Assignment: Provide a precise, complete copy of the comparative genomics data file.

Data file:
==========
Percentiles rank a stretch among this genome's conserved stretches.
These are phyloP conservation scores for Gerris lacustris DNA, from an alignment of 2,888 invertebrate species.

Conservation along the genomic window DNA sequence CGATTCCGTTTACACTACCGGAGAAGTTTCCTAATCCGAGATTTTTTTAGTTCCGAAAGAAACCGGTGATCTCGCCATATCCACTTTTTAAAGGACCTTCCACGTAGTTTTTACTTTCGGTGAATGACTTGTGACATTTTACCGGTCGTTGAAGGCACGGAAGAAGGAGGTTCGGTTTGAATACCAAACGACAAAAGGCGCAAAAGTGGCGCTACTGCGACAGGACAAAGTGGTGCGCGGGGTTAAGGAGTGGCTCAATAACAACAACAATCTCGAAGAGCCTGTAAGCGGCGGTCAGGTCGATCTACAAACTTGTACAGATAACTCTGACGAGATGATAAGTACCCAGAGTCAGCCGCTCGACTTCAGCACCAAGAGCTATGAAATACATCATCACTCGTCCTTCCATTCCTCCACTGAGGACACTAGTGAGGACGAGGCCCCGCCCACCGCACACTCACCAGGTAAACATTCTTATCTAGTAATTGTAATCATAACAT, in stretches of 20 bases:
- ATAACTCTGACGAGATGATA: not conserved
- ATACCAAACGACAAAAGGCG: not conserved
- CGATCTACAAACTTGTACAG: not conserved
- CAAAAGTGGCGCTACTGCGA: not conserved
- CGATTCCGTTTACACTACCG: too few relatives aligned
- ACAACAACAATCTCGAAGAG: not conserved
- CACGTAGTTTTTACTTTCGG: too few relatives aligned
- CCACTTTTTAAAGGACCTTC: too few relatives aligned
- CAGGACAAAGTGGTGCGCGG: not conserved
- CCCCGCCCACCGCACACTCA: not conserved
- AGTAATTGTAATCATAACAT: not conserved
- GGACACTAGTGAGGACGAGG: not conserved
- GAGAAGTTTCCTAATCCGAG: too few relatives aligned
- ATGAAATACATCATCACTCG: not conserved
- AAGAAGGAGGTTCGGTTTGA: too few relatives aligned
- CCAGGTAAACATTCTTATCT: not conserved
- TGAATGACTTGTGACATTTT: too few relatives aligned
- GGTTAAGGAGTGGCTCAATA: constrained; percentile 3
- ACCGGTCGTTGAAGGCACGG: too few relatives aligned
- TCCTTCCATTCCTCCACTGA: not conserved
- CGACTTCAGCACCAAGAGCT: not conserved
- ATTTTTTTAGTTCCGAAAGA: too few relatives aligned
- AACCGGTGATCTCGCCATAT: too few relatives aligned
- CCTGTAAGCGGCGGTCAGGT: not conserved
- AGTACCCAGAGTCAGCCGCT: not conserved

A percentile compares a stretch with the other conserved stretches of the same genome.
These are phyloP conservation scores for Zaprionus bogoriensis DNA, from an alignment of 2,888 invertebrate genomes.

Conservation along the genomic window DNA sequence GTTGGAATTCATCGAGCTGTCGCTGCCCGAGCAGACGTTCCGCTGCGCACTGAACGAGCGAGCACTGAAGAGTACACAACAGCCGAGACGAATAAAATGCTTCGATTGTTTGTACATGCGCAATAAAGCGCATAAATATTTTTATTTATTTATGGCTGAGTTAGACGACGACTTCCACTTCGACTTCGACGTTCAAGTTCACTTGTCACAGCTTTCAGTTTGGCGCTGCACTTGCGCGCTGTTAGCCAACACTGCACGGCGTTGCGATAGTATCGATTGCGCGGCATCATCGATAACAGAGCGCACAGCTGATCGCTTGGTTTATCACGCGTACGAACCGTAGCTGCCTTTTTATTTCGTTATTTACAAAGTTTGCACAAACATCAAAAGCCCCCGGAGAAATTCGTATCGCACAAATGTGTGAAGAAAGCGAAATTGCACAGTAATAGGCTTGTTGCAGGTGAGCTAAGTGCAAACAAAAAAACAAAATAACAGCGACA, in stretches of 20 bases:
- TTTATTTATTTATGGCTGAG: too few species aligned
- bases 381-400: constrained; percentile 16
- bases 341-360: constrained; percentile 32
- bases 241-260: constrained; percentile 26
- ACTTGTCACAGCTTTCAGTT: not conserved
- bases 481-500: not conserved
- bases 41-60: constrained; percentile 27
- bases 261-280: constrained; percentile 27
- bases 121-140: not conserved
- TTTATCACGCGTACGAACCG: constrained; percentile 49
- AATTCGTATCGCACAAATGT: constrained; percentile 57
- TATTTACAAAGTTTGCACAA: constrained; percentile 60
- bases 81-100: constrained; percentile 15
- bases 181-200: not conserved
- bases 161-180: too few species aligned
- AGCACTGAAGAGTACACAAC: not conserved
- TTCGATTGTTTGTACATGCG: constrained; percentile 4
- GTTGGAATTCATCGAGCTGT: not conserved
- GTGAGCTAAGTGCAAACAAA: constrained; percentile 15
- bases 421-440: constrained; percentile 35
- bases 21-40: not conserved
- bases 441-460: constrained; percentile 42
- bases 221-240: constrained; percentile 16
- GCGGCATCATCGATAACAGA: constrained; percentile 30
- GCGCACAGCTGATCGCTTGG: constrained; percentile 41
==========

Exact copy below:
Percentiles rank a stretch among this genome's conserved stretches.
These are phyloP conservation scores for Gerris lacustris DNA, from an alignment of 2,888 invertebrate species.

Conservation along the genomic window DNA sequence CGATTCCGTTTACACTACCGGAGAAGTTTCCTAATCCGAGATTTTTTTAGTTCCGAAAGAAACCGGTGATCTCGCCATATCCACTTTTTAAAGGACCTTCCACGTAGTTTTTACTTTCGGTGAATGACTTGTGACATTTTACCGGTCGTTGAAGGCACGGAAGAAGGAGGTTCGGTTTGAATACCAAACGACAAAAGGCGCAAAAGTGGCGCTACTGCGACAGGACAAAGTGGTGCGCGGGGTTAAGGAGTGGCTCAATAACAACAACAATCTCGAAGAGCCTGTAAGCGGCGGTCAGGTCGATCTACAAACTTGTACAGATAACTCTGACGAGATGATAAGTACCCAGAGTCAGCCGCTCGACTTCAGCACCAAGAGCTATGAAATACATCATCACTCGTCCTTCCATTCCTCCACTGAGGACACTAGTGAGGACGAGGCCCCGCCCACCGCACACTCACCAGGTAAACATTCTTATCTAGTAATTGTAATCATAACAT, in stretches of 20 bases:
- ATAACTCTGACGAGATGATA: not conserved
- ATACCAAACGACAAAAGGCG: not conserved
- CGATCTACAAACTTGTACAG: not conserved
- CAAAAGTGGCGCTACTGCGA: not conserved
- CGATTCCGTTTACACTACCG: too few relatives aligned
- ACAACAACAATCTCGAAGAG: not conserved
- CACGTAGTTTTTACTTTCGG: too few relatives aligned
- CCACTTTTTAAAGGACCTTC: too few relatives aligned
- CAGGACAAAGTGGTGCGCGG: not conserved
- CCCCGCCCACCGCACACTCA: not conserved
- AGTAATTGTAATCATAACAT: not conserved
- GGACACTAGTGAGGACGAGG: not conserved
- GAGAAGTTTCCTAATCCGAG: too few relatives aligned
- ATGAAATACATCATCACTCG: not conserved
- AAGAAGGAGGTTCGGTTTGA: too few relatives aligned
- CCAGGTAAACATTCTTATCT: not conserved
- TGAATGACTTGTGACATTTT: too few relatives aligned
- GGTTAAGGAGTGGCTCAATA: constrained; percentile 3
- ACCGGTCGTTGAAGGCACGG: too few relatives aligned
- TCCTTCCATTCCTCCACTGA: not conserved
- CGACTTCAGCACCAAGAGCT: not conserved
- ATTTTTTTAGTTCCGAAAGA: too few relatives aligned
- AACCGGTGATCTCGCCATAT: too few relatives aligned
- CCTGTAAGCGGCGGTCAGGT: not conserved
- AGTACCCAGAGTCAGCCGCT: not conserved

A percentile compares a stretch with the other conserved stretches of the same genome.
These are phyloP conservation scores for Zaprionus bogoriensis DNA, from an alignment of 2,888 invertebrate genomes.

Conservation along the genomic window DNA sequence GTTGGAATTCATCGAGCTGTCGCTGCCCGAGCAGACGTTCCGCTGCGCACTGAACGAGCGAGCACTGAAGAGTACACAACAGCCGAGACGAATAAAATGCTTCGATTGTTTGTACATGCGCAATAAAGCGCATAAATATTTTTATTTATTTATGGCTGAGTTAGACGACGACTTCCACTTCGACTTCGACGTTCAAGTTCACTTGTCACAGCTTTCAGTTTGGCGCTGCACTTGCGCGCTGTTAGCCAACACTGCACGGCGTTGCGATAGTATCGATTGCGCGGCATCATCGATAACAGAGCGCACAGCTGATCGCTTGGTTTATCACGCGTACGAACCGTAGCTGCCTTTTTATTTCGTTATTTACAAAGTTTGCACAAACATCAAAAGCCCCCGGAGAAATTCGTATCGCACAAATGTGTGAAGAAAGCGAAATTGCACAGTAATAGGCTTGTTGCAGGTGAGCTAAGTGCAAACAAAAAAACAAAATAACAGCGACA, in stretches of 20 bases:
- TTTATTTATTTATGGCTGAG: too few species aligned
- bases 381-400: constrained; percentile 16
- bases 341-360: constrained; percentile 32
- bases 241-260: constrained; percentile 26
- ACTTGTCACAGCTTTCAGTT: not conserved
- bases 481-500: not conserved
- bases 41-60: constrained; percentile 27
- bases 261-280: constrained; percentile 27
- bases 121-140: not conserved
- TTTATCACGCGTACGAACCG: constrained; percentile 49
- AATTCGTATCGCACAAATGT: constrained; percentile 57
- TATTTACAAAGTTTGCACAA: constrained; percentile 60
- bases 81-100: constrained; percentile 15
- bases 181-200: not conserved
- bases 161-180: too few species aligned
- AGCACTGAAGAGTACACAAC: not conserved
- TTCGATTGTTTGTACATGCG: constrained; percentile 4
- GTTGGAATTCATCGAGCTGT: not conserved
- GTGAGCTAAGTGCAAACAAA: constrained; percentile 15
- bases 421-440: constrained; percentile 35
- bases 21-40: not conserved
- bases 441-460: constrained; percentile 42
- bases 221-240: constrained; percentile 16
- GCGGCATCATCGATAACAGA: constrained; percentile 30
- GCGCACAGCTGATCGCTTGG: constrained; percentile 41